• Maintain Tight control on the inventory
  • Monitor system usage
  • Set up work schedules among your staff and track their work

Clearly, the modern day restaurant POS links to all the critical components of your business.

When you go looking for a POS, it’ll be very useful to have the above checklist of functions handy and you can test the same as you prepare to make this important purchase. In addition to this, you may have to choose between a cloud POS and an on-premise (legacy) POS.
In the next section we will introduce the key differences between the two POS systems.

 

A cloud POS gives significant benefits to a restaurant.

1.Safer data storage and high data security

A cloud POS system is hosted on reliable servers (remote servers such as Rackspace, AWS). In other words, A Cloud Server is actually a virtual server, running on a physical server in another location – off-site. Besides this, a cloud POS system is equipped with SSL encryptions to protect it from virus, malware and other security breaches.What this does is it minimizes the risks of data loss or data theft. A legacy POS on the other hand is hosted on local servers where data security is a big concern.

2. Operates from anywhere

With the restaurant POS you always stay connected to your business. As long as you have an active internet connection, you can login to your POS and check up on your day to day operations. In the on premise set-up, you must be physically present at the outlet to oversee your business. This obviously is inconvenient and the cloud POS helps overcome this.

3. Works across devices & operating systems

Cloud POS can work on your PC, mobile or tablet. It can run on multiple operating systems as well. This makes it very convenient for the user to install and use the software with ease. Legacy POS systems usually work on-prem only.

4. Easy monthly payments and say goodbye to bulky hardware

The last thing any restaurant owner wants is to invest too much money on something they are not familiar with. You can easily purchase a POS system on easy monthly instalments and discontinue it whenever you feel dissatisfied. Added to this, you do not have to worry about bulky hardware at your restaurant – you can use your POS on a laptop or a mobile. No need to invest in heavy artillery infrastructure like in the case of the on-premise POS.

5. Constant software updates

A cloud POS never gets obsolete. It is constantly auto-upgraded to keep the software as technologically sound as possible. You must be familiar with the updates that happen on your mobile device. The POS software updates take place in a similar manner. In legacy POS systems on the other hand, the software runs the risk of becoming outdated quickly and then you’d have to buy a new one.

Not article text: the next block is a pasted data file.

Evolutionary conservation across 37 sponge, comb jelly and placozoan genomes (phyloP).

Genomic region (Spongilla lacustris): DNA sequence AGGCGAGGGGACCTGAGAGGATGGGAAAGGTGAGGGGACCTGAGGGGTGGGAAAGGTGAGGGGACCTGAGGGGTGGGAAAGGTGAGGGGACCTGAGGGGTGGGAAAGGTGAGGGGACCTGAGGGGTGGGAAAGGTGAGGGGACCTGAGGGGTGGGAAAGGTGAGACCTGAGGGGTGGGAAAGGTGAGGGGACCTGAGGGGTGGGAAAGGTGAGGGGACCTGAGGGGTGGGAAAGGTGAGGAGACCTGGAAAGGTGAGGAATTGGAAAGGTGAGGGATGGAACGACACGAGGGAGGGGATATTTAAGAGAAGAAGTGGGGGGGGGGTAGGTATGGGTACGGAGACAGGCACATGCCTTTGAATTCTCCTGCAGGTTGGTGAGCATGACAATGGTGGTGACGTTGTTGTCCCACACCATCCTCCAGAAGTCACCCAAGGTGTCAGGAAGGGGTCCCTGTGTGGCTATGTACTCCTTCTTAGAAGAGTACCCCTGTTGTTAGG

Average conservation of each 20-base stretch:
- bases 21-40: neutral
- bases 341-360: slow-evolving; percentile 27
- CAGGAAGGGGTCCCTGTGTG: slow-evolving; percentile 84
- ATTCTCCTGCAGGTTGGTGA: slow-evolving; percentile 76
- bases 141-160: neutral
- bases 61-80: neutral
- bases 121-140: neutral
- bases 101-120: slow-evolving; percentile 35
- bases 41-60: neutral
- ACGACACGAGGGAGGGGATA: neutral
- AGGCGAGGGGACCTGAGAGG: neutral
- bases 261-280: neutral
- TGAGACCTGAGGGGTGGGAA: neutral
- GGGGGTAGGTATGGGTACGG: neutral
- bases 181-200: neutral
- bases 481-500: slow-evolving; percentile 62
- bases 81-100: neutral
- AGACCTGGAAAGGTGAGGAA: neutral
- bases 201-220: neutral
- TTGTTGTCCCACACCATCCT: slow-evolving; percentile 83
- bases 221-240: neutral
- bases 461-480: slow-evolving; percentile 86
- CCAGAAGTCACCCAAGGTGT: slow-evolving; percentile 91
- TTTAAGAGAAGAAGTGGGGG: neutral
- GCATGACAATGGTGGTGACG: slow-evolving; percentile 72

A cloud POS is definitely superior to its legacy counterpart. While you go looking for the right POS for your restaurant, we would advise you to do your own research, drill down on the features you want from your POS and then finalise one for your restaurant.

We hope you found this read useful. Do let us know your take in the comments section below.

6 Upselling Lessons for a Successful SaaS Company

My Post - 2019-03-15T185613.536.jpgIt seems like everything is offered ‘as a service’ these days: platform, infrastructure, recovery, storage, database, security, management, and more. There are so many, they had to create an all-encompassing term – XaaS, or Anything-as-a-Service – to represent them all.

The XaaS industry is booming, and it’s the software-as-a-service(SaaS) companies under that umbrella that are growing faster than any other type.

And with good reason: most businesses, from SMBs to enterprise-level companies – use at least a few of them. Customer resource management, accounting, invoicing, data management, human resources, resource planning, marketing, email, project management, and many more crucial cogs in the business machine are offered under the SaaS model. – Read more

7 Tips for Financial Execs Transitioning to the Cloud

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If you are actively searching for best practices and tips to move to the cloud, here are 7 tips.

A tectonic shift — or, we could rename it a techtonic shift — is spreading rapidly across the globe as organizations move to the cloud. The transformation comes from not only the need to use software based in the cloud, but also from companies rethinking their corporate strategies and positioning in terms of their internal data, content, systems, privacy, security and even culture. Financial executives often find themselves in these type of digital transformation projects for their financial expertise as well as for their overarching business analysis, objectivity, compliance knowledge and high-level view of an organization. Fueled by market research data, Gartner estimates that more than $1.3 trillion in IT spending will be directly or indirectly affected by the shift to cloud by 2022. Much of this spend will lead to company goals of improved efficiency, cash flow and overall cost savings.